he children of some U.S. military members and government employees working in other countries will no longer automatically be considered U.S. citizens, federal officials announced Wednesday.
U.S. Citizenship and Immigration Services issued a policy guidance stating that effective Oct. 29, it no longer considers children of U.S. government employees and U.S. armed forces members residing outside the United States as "residing inside the United States" for purposes of acquiring citizenship under a section of the Immigration and Nationality Act.
Additionally, the guidance states that leave taken in the United States while stationed abroad will not be considered residing in the United States, even if the person is living in property they own.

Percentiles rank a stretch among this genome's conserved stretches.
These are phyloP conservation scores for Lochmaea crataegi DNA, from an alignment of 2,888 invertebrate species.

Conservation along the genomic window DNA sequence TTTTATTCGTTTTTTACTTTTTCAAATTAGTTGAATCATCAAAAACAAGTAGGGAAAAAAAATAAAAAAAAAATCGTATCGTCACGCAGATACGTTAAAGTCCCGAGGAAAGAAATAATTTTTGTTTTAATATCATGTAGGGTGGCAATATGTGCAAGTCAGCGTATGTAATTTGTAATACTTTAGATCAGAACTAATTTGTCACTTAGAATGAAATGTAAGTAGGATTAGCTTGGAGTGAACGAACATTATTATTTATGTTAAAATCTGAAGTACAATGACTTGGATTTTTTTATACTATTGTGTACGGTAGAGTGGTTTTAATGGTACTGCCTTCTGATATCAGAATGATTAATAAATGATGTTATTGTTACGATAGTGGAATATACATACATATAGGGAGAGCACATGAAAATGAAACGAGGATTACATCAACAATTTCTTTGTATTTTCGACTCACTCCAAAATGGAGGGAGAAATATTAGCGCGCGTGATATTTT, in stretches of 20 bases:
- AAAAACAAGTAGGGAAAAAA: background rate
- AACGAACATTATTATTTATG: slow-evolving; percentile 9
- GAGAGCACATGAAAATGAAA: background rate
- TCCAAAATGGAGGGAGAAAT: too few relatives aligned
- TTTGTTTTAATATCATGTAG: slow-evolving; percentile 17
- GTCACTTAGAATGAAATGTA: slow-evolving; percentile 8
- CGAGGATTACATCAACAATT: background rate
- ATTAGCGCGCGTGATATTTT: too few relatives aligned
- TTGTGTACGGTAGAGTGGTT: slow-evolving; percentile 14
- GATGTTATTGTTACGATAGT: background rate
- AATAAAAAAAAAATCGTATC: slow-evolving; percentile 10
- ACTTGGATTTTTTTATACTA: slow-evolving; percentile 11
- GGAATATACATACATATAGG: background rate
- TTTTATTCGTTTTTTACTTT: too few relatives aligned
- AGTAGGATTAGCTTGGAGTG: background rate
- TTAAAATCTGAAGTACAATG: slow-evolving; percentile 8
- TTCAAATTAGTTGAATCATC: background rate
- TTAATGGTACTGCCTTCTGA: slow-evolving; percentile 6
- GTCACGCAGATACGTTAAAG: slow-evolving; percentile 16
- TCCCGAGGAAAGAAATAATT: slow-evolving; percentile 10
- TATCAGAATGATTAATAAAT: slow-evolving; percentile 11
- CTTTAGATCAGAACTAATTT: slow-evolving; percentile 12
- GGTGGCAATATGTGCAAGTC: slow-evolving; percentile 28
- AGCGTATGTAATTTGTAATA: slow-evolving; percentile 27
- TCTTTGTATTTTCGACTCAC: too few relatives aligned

The rule will affect children of non-U.S. citizens adopted by government employees or service members who are U.S. citizens, children of non-U.S. citizen government employees or service members naturalized after the child's birth, and children of U.S. citizens who don't meet residency requirements.
It will not apply to children who acquire citizenship at birth or while residing in the United States, including those born abroad to U.S. citizens who have resided in the United States in the past five years.